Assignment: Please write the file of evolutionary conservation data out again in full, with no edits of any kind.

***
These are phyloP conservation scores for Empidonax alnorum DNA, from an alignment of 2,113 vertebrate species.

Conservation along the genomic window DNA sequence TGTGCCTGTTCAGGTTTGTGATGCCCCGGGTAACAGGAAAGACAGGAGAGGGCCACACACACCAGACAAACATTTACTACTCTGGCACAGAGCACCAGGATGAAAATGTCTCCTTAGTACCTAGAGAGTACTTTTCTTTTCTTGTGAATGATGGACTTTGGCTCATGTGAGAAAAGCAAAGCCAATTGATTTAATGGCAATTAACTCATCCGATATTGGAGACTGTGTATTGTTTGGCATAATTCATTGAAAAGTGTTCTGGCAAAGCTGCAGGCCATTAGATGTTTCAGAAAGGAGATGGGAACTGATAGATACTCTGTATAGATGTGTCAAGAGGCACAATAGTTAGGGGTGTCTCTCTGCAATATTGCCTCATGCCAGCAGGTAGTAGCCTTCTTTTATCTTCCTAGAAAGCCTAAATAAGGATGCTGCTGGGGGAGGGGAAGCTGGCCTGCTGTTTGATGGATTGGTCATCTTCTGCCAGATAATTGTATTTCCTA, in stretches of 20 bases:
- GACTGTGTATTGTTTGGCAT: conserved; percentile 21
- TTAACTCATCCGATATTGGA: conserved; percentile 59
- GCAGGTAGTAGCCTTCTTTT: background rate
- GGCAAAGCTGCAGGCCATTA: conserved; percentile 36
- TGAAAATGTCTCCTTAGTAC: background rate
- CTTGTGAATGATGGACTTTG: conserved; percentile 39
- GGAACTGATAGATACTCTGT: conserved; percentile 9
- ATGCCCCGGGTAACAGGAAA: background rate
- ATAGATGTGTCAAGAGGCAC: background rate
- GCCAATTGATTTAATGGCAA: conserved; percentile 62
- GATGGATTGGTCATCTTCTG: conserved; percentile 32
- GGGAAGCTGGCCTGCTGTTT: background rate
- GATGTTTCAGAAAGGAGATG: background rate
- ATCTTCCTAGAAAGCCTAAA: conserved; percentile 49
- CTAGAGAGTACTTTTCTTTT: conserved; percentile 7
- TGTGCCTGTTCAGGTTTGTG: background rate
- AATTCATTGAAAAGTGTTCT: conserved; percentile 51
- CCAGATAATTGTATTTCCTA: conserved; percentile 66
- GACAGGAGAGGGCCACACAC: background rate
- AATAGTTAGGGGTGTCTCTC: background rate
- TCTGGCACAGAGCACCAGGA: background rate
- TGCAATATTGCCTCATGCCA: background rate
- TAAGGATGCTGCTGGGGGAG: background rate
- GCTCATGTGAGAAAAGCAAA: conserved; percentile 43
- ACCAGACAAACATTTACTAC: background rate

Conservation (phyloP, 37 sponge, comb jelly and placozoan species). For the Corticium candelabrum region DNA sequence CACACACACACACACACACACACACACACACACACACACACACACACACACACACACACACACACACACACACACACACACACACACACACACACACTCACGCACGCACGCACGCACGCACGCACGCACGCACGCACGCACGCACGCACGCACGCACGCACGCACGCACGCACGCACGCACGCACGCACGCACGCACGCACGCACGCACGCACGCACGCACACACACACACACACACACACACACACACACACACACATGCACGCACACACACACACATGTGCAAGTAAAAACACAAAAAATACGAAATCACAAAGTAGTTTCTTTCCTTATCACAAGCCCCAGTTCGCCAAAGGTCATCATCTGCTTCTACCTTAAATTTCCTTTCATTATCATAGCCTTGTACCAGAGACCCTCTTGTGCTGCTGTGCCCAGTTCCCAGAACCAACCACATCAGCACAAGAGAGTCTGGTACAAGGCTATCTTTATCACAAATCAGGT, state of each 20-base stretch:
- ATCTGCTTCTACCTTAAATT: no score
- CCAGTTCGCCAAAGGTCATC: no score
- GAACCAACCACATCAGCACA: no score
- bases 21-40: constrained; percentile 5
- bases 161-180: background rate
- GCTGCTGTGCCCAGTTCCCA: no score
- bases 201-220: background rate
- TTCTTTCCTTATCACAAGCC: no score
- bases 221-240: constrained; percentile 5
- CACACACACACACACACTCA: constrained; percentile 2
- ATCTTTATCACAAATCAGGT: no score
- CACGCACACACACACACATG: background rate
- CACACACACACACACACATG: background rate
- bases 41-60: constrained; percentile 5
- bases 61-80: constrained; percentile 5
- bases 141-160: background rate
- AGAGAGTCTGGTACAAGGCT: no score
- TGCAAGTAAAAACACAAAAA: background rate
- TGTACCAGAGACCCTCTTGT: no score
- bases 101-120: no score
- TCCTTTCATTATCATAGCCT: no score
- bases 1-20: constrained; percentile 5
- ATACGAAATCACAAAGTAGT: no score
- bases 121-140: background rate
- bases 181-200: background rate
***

These are phyloP conservation scores for Empidonax alnorum DNA, from an alignment of 2,113 vertebrate species.

Conservation along the genomic window DNA sequence TGTGCCTGTTCAGGTTTGTGATGCCCCGGGTAACAGGAAAGACAGGAGAGGGCCACACACACCAGACAAACATTTACTACTCTGGCACAGAGCACCAGGATGAAAATGTCTCCTTAGTACCTAGAGAGTACTTTTCTTTTCTTGTGAATGATGGACTTTGGCTCATGTGAGAAAAGCAAAGCCAATTGATTTAATGGCAATTAACTCATCCGATATTGGAGACTGTGTATTGTTTGGCATAATTCATTGAAAAGTGTTCTGGCAAAGCTGCAGGCCATTAGATGTTTCAGAAAGGAGATGGGAACTGATAGATACTCTGTATAGATGTGTCAAGAGGCACAATAGTTAGGGGTGTCTCTCTGCAATATTGCCTCATGCCAGCAGGTAGTAGCCTTCTTTTATCTTCCTAGAAAGCCTAAATAAGGATGCTGCTGGGGGAGGGGAAGCTGGCCTGCTGTTTGATGGATTGGTCATCTTCTGCCAGATAATTGTATTTCCTA, in stretches of 20 bases:
- GACTGTGTATTGTTTGGCAT: conserved; percentile 21
- TTAACTCATCCGATATTGGA: conserved; percentile 59
- GCAGGTAGTAGCCTTCTTTT: background rate
- GGCAAAGCTGCAGGCCATTA: conserved; percentile 36
- TGAAAATGTCTCCTTAGTAC: background rate
- CTTGTGAATGATGGACTTTG: conserved; percentile 39
- GGAACTGATAGATACTCTGT: conserved; percentile 9
- ATGCCCCGGGTAACAGGAAA: background rate
- ATAGATGTGTCAAGAGGCAC: background rate
- GCCAATTGATTTAATGGCAA: conserved; percentile 62
- GATGGATTGGTCATCTTCTG: conserved; percentile 32
- GGGAAGCTGGCCTGCTGTTT: background rate
- GATGTTTCAGAAAGGAGATG: background rate
- ATCTTCCTAGAAAGCCTAAA: conserved; percentile 49
- CTAGAGAGTACTTTTCTTTT: conserved; percentile 7
- TGTGCCTGTTCAGGTTTGTG: background rate
- AATTCATTGAAAAGTGTTCT: conserved; percentile 51
- CCAGATAATTGTATTTCCTA: conserved; percentile 66
- GACAGGAGAGGGCCACACAC: background rate
- AATAGTTAGGGGTGTCTCTC: background rate
- TCTGGCACAGAGCACCAGGA: background rate
- TGCAATATTGCCTCATGCCA: background rate
- TAAGGATGCTGCTGGGGGAG: background rate
- GCTCATGTGAGAAAAGCAAA: conserved; percentile 43
- ACCAGACAAACATTTACTAC: background rate

Conservation (phyloP, 37 sponge, comb jelly and placozoan species). For the Corticium candelabrum region DNA sequence CACACACACACACACACACACACACACACACACACACACACACACACACACACACACACACACACACACACACACACACACACACACACACACACACTCACGCACGCACGCACGCACGCACGCACGCACGCACGCACGCACGCACGCACGCACGCACGCACGCACGCACGCACGCACGCACGCACGCACGCACGCACGCACGCACGCACGCACGCACGCACACACACACACACACACACACACACACACACACACACATGCACGCACACACACACACATGTGCAAGTAAAAACACAAAAAATACGAAATCACAAAGTAGTTTCTTTCCTTATCACAAGCCCCAGTTCGCCAAAGGTCATCATCTGCTTCTACCTTAAATTTCCTTTCATTATCATAGCCTTGTACCAGAGACCCTCTTGTGCTGCTGTGCCCAGTTCCCAGAACCAACCACATCAGCACAAGAGAGTCTGGTACAAGGCTATCTTTATCACAAATCAGGT, state of each 20-base stretch:
- ATCTGCTTCTACCTTAAATT: no score
- CCAGTTCGCCAAAGGTCATC: no score
- GAACCAACCACATCAGCACA: no score
- bases 21-40: constrained; percentile 5
- bases 161-180: background rate
- GCTGCTGTGCCCAGTTCCCA: no score
- bases 201-220: background rate
- TTCTTTCCTTATCACAAGCC: no score
- bases 221-240: constrained; percentile 5
- CACACACACACACACACTCA: constrained; percentile 2
- ATCTTTATCACAAATCAGGT: no score
- CACGCACACACACACACATG: background rate
- CACACACACACACACACATG: background rate
- bases 41-60: constrained; percentile 5
- bases 61-80: constrained; percentile 5
- bases 141-160: background rate
- AGAGAGTCTGGTACAAGGCT: no score
- TGCAAGTAAAAACACAAAAA: background rate
- TGTACCAGAGACCCTCTTGT: no score
- bases 101-120: no score
- TCCTTTCATTATCATAGCCT: no score
- bases 1-20: constrained; percentile 5
- ATACGAAATCACAAAGTAGT: no score
- bases 121-140: background rate
- bases 181-200: background rate